So, you’re hurting?
And it’s been a long time?
Then you’re like a lot of my clients.
Acute muscular pain is relatively easy to treat, and often goes away by itself anyway.
When a new client tells me that her neck/shoulder area has been painful for a couple of weeks, and nothing seems to help, I’m thinking “oh, this is going to be great!”. In 90% of these cases, it takes one treatment, and things are fine.
There really aren’t a lot of things that give me more pleasure than that new client checking out with the receptionist, exclaiming over and over “This is amazing. I can’t believe it. Look, I can move my head!”
Chronic pain is different.
It’s not easy to treat at all! It’s persistent, nagging, evasive, and it’s hard to predict what treatment will help. I started comparing it to predicting the weather–there are just too many different factors playing into it.
Chronic pain is now seen as a disease itself, not just a symptom, and it’s more a disease of the nervous system than the muscle or connective tissue.
So how do we treat the nervous system?
We need to get moving, develop a better attitude, get out of stress, but we also need good feelings in the areas that hurt–that’s why massage therapy can be very helpful. It gives the nerves something else to report than just pain, and feeling loose afterwards is sending signals to the brain that “this area is functioning well” which in the long run can re-educate the brain.
Here’s a video to explain these concepts. Of course it’s not as easy as that.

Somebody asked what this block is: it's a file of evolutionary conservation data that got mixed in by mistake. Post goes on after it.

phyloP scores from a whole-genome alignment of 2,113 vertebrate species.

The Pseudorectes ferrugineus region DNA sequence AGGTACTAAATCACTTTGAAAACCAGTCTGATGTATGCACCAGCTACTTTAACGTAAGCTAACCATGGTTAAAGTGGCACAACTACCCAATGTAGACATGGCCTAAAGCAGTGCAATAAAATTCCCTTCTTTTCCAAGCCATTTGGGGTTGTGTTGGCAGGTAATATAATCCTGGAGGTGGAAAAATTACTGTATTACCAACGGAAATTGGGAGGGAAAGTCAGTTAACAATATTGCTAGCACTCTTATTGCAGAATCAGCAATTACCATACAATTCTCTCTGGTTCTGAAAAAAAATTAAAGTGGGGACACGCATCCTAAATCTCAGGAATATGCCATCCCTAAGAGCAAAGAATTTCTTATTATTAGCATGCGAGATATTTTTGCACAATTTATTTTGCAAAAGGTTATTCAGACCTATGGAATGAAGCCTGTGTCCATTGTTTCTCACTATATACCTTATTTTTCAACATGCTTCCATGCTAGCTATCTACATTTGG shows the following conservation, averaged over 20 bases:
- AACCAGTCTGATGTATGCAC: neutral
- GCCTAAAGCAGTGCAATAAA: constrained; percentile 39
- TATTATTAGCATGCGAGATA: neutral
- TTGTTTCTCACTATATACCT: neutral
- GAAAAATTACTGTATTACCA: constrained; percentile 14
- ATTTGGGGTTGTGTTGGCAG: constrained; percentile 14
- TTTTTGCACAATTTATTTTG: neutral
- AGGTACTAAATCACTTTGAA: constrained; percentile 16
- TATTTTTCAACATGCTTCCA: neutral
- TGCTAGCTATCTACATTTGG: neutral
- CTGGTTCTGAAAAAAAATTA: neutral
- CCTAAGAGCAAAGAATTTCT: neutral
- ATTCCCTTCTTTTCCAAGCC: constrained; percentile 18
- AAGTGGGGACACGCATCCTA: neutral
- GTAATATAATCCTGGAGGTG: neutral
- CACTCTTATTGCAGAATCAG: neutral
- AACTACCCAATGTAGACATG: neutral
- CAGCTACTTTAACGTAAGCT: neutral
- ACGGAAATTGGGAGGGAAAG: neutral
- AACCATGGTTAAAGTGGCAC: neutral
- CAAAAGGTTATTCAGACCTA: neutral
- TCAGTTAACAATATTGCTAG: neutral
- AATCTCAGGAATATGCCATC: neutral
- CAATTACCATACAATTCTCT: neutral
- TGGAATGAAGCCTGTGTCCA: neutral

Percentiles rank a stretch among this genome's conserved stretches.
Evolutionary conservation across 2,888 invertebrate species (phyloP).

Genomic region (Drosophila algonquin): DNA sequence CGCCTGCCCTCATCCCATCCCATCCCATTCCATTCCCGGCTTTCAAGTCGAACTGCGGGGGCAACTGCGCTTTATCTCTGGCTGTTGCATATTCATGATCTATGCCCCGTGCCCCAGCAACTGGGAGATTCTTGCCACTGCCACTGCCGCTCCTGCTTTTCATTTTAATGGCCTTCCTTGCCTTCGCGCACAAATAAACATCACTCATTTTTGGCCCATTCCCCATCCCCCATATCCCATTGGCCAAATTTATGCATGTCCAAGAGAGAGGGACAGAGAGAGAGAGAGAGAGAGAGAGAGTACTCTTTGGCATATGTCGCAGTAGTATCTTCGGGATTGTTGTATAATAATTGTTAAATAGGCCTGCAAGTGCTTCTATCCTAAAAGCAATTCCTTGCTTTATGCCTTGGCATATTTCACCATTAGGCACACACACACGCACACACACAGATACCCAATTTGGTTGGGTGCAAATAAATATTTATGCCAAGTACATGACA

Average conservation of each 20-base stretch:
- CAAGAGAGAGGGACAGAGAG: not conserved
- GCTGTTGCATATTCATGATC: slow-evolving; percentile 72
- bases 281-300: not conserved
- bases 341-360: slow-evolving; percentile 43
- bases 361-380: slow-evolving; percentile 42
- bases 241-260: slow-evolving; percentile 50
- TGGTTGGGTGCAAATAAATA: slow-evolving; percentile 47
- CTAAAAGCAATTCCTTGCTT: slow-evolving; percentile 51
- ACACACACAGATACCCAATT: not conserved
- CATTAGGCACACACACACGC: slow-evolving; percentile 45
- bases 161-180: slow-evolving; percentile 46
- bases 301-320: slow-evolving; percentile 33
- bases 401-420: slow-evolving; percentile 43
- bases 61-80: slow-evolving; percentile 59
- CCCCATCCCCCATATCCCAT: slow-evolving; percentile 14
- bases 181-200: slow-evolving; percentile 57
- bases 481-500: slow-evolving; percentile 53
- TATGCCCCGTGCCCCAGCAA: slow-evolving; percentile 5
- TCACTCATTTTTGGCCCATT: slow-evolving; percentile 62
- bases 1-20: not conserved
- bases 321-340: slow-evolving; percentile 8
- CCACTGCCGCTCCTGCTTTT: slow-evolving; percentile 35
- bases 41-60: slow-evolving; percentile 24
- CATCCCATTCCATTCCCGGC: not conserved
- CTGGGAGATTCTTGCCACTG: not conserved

It’s hard to develop a positive attitude if you’re hurting so much that you can’t sleep, can’t think, and can hardly get through the day.
So here are the seven interventions, tested and approved by my chronic pain clients:
1. Make it a priority to get some kind of bodywork once a week, for about 6 weeks.
2. Exercise! Find a buddy, join a gym, or use YouTube… just do 30min 3x/week.
Best would be to have a private instructor, or personal trainer who pays a lot of attention to alignment, and strengthening supportive muscles.
You start slow so you can feel how you react. Take notes about what you did, so the next day you can check in with your painful spots, and find out what was beneficial, and what you should stay away from.
3. Whatever else helps you–put it into your treatment plan.
Find things that make you feel better. That’s a hot bath? Well, now hot baths are on your schedule 3x per week, at least.
Of course, on the flip side–avoid all the things that make it worse!
4. Meditate. Somehow. Talk to a spouse or friend, maybe you can make a pact to meditate together for 5 minutes a day for starters.
5. Educate yourself. Seriously–education about pain helps against pain!
It’s like flicking the light on in the closet to look for monsters. If we know for sure what exactly is in the closet, the fear stays at bay.
6. Maybe you should get meds.
7. Find your way.